Priority 2: Robust Regulatory Framework for the North

In 2011, the NEB conducted a comprehensive review that resulted in the development of filing requirements for offshore drilling in the Canadian Arctic (the Arctic Review). During the Arctic Review, the NEB committed to strengthening its regulatory framework for the North to ensure that future decisions on applications will address the safety of workers and the public as well as protection of the environment.

This year alone, our staff and Board Members held over 50 meetings across the North to continue to listen to those who will be most affected by oil and gas activities. Since my presentation here a year ago, I have personally made 4 trips to the North, including:

  • The first-ever Board meeting in Inuvik and the signing of an MOU with the Mackenzie Valley Land and Water Board in Yellowknife (February 2013)
  • Visiting all six communities in the Beaufort-Delta region: Inuvik, Tuktoyaktuk, Aklavik, Paulatuk, Ulukhaktok, and Sachs Harbour (April 2013)
  • Additional visit to the Beaufort-Delta region (July 2013)
  • Baffin Region tour with Board Members (September 2013)

These visits confirmed for me the collective responsibility we share—as regulators, governments, and industry—to ensure that the highest standards of safety and environmental protection are applied to oil and gas exploration and development.

The robustness of the NEB’s regulatory framework for the North hinges on:

  • Clear and effective processes (i.e. proceeding with the NEB’s commitments related to the Arctic Review);
  • Meaningful engagement (i.e. developing trust and credibility among Northerners and Northern institutions through continued engagement);
  • Clear expectations of companies (e.g. through development of guidance); and
  • Enforcement and compliance verification mechanisms to promote safety and protect the environment (e.g. standardizing oversight tools).

The NEB is also working to continuously improve Northern-related regulation:

  • In May 2013, the Board released Draft Financial Viability and Financial Responsibility Guidelines. These describe what applicants must do in order to demonstrate that they have the financial resources to conduct their proposed activities safely and address a ‘Worst Case Scenario’.
  • In September 2013, the Board released Filing Requirements for Onshore Drilling Operations Involving Hydraulic Fracturing. These included provisions addressing hydraulic fracturing related to onshore drilling and production in the North.
  • The Board is currently developing new Filing Requirements for Geophysical Operations. These will specify the information needed to support an application for geophysical, geological or geotechnical operations and seabed surveys.

Priority 3: Flexible and Efficient Organization Able to Meet New and Ongoing Priorities

In order for it to meet this organizational priority, the Board is working to:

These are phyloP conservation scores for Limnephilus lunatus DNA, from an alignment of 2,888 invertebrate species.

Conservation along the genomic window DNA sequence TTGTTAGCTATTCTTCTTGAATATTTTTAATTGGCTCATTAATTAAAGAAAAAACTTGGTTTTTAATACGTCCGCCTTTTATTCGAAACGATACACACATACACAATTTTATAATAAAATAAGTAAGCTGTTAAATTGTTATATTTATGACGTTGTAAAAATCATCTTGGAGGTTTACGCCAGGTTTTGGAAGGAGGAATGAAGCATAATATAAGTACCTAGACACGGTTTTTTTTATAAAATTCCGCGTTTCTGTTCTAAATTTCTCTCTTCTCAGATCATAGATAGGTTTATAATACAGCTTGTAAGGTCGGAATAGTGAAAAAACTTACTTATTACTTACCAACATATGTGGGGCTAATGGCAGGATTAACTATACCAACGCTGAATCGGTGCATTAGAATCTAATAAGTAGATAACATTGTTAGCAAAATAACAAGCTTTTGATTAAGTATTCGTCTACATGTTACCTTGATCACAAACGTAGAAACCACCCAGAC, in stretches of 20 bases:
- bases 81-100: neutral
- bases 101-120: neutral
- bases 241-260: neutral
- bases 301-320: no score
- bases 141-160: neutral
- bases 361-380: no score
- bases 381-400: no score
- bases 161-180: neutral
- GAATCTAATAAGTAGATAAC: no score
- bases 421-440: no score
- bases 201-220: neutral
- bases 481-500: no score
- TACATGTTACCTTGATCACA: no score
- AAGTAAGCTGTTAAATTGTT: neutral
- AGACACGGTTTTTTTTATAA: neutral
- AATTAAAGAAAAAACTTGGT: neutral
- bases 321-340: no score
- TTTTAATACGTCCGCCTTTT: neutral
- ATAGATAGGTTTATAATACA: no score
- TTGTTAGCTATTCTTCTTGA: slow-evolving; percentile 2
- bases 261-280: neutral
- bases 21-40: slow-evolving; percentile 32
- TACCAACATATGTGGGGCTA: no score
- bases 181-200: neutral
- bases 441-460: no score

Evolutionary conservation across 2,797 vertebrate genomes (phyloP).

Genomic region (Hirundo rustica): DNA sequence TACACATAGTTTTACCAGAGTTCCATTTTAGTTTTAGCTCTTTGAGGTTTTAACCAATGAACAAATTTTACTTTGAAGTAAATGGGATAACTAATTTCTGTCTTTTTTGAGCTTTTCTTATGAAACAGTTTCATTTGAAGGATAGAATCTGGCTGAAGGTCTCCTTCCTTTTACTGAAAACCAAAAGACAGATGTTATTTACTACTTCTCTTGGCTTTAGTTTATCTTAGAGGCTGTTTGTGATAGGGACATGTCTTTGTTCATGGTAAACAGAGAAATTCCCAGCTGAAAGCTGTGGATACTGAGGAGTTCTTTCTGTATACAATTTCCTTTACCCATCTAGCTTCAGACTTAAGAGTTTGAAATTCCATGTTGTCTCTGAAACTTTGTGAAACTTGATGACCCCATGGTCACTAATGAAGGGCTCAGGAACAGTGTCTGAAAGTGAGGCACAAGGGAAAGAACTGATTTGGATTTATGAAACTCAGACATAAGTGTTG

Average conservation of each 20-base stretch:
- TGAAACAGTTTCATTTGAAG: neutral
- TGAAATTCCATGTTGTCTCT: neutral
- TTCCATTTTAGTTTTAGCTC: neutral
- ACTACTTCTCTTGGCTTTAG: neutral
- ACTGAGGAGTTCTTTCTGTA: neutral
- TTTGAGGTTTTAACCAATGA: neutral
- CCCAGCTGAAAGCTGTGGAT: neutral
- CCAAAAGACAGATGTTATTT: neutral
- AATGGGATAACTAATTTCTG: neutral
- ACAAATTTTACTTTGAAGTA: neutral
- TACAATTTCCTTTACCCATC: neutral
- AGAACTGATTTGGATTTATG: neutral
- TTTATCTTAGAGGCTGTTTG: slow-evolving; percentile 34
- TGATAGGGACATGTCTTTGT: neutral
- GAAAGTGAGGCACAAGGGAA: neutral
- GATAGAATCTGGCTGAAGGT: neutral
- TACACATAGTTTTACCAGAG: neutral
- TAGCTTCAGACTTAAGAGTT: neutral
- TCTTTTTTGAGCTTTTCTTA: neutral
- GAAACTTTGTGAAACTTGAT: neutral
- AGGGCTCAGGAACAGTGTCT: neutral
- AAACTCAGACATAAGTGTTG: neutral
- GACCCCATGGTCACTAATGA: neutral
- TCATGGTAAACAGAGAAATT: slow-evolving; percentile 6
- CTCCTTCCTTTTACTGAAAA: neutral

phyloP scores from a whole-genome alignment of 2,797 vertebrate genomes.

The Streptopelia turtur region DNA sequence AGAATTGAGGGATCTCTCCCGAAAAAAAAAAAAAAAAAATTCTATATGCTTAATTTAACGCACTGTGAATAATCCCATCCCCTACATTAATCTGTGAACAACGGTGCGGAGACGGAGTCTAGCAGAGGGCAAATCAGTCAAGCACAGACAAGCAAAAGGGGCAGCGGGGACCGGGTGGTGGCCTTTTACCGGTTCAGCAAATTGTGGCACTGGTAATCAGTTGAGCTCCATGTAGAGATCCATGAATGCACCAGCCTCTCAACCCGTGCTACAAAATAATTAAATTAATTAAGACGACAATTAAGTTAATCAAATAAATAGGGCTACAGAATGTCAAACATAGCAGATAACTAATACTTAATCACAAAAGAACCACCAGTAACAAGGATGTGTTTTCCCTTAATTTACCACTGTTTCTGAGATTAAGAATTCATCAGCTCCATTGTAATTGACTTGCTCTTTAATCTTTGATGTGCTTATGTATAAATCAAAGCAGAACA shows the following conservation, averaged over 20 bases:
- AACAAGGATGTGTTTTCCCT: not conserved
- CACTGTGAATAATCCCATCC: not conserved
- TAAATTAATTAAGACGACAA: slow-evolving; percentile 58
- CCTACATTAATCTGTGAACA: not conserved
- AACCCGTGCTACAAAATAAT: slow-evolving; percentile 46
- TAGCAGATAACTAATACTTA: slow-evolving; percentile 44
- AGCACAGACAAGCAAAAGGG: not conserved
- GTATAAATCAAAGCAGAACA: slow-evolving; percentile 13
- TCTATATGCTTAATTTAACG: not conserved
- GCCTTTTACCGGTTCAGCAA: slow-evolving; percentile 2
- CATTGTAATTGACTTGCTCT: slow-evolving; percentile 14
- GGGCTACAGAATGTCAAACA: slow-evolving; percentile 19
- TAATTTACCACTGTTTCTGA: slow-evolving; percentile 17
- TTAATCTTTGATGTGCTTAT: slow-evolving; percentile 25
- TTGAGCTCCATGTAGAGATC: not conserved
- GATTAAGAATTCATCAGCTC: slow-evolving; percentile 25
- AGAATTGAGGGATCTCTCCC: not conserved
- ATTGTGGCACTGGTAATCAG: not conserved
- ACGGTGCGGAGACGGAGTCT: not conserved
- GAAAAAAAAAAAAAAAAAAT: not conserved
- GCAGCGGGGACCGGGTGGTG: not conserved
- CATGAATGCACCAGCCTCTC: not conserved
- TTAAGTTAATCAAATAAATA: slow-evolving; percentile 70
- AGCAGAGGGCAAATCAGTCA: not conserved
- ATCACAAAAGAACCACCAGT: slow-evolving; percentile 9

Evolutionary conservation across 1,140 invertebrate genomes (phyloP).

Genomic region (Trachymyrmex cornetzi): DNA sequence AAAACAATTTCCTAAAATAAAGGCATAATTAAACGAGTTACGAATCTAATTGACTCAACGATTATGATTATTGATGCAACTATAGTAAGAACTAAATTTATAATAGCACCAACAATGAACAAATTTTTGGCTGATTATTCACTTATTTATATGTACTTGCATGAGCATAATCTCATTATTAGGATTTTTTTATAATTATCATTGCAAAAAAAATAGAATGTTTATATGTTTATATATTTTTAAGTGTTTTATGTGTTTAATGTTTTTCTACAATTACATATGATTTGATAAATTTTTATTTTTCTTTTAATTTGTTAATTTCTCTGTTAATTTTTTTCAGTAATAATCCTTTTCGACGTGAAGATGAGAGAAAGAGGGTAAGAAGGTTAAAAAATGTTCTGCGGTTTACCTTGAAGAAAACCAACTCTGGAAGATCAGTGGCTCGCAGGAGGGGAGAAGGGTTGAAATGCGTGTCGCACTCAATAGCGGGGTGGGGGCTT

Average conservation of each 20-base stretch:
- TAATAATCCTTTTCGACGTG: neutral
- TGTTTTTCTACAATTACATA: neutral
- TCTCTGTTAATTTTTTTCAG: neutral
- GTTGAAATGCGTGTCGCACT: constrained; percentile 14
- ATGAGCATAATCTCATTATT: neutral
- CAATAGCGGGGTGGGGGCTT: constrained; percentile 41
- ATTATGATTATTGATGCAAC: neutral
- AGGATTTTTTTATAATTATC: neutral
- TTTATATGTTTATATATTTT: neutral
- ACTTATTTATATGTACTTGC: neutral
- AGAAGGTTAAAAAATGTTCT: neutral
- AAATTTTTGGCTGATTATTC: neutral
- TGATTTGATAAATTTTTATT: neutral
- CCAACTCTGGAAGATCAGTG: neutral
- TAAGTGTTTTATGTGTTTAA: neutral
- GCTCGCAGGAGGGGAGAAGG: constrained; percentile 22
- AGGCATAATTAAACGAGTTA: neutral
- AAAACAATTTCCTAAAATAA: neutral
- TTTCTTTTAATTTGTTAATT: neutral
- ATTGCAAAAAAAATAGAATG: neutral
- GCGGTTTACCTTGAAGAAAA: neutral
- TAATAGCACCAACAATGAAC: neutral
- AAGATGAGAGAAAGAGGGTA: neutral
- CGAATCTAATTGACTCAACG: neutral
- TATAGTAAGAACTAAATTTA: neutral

• Implement process and technological efficiencies (e.g. improvements to the Online Application System and Application to Participate Form);
  • Leverage multi-stakeholder advisory committees (e.g. Land Matters Group); and
  • Adhere to amendments to the NEB Act that put a 15 month maximum time limit on the review of facility applications.

Obtaining and managing the resources needed to conduct this and other work will be an ongoing challenge, a task compounded by increases in industry activity:

  • Facility applications are expected to increase from an average of 23 applications per year over the past four years to 40 applications in 2013/14.
  • Over the past 5 years, the Board conducted an average of 14 hearings per year. For 2013-14, this is forecast to increase to 27 hearings.

Three major hearings may happen concurrently in 2014/15:

  • Trans-Mountain Expansion – Project Description (PD) filed May 2013, application expected Dec 2013, hearings (if held) must be before spring 2015;
  • Energy East – PD expected in first half of 2014, application 3-6 months later; and
  • Beaufort Sea Exploration Joint Venture – PD filed Sept 2013 to Environmental Impact Screening Committee (EISC); in Q2 of 2014, the NEB, in coordination with the Environmental Impact Review Board (EIRB), will commence its CEAA 2012 assessment using the Applicant’s EISC submission; Applicant intends to file its application for a Drilling Program Authorization in Q4 of 2014.

Closing Remarks

As you can see, this is a busy time for the Board. The energy industry is highly dynamic and we are working hard to adapt and evolve as effectively and efficiently as possible.

At the same time, our core characteristics remain consistent. We continue to regulate in the public interest, which includes a staunch commitment to safety and the environment, and in a manner that is independent, market-oriented, fair, and professional.

Thank you and I hope you enjoy the rest of the Energy Summit.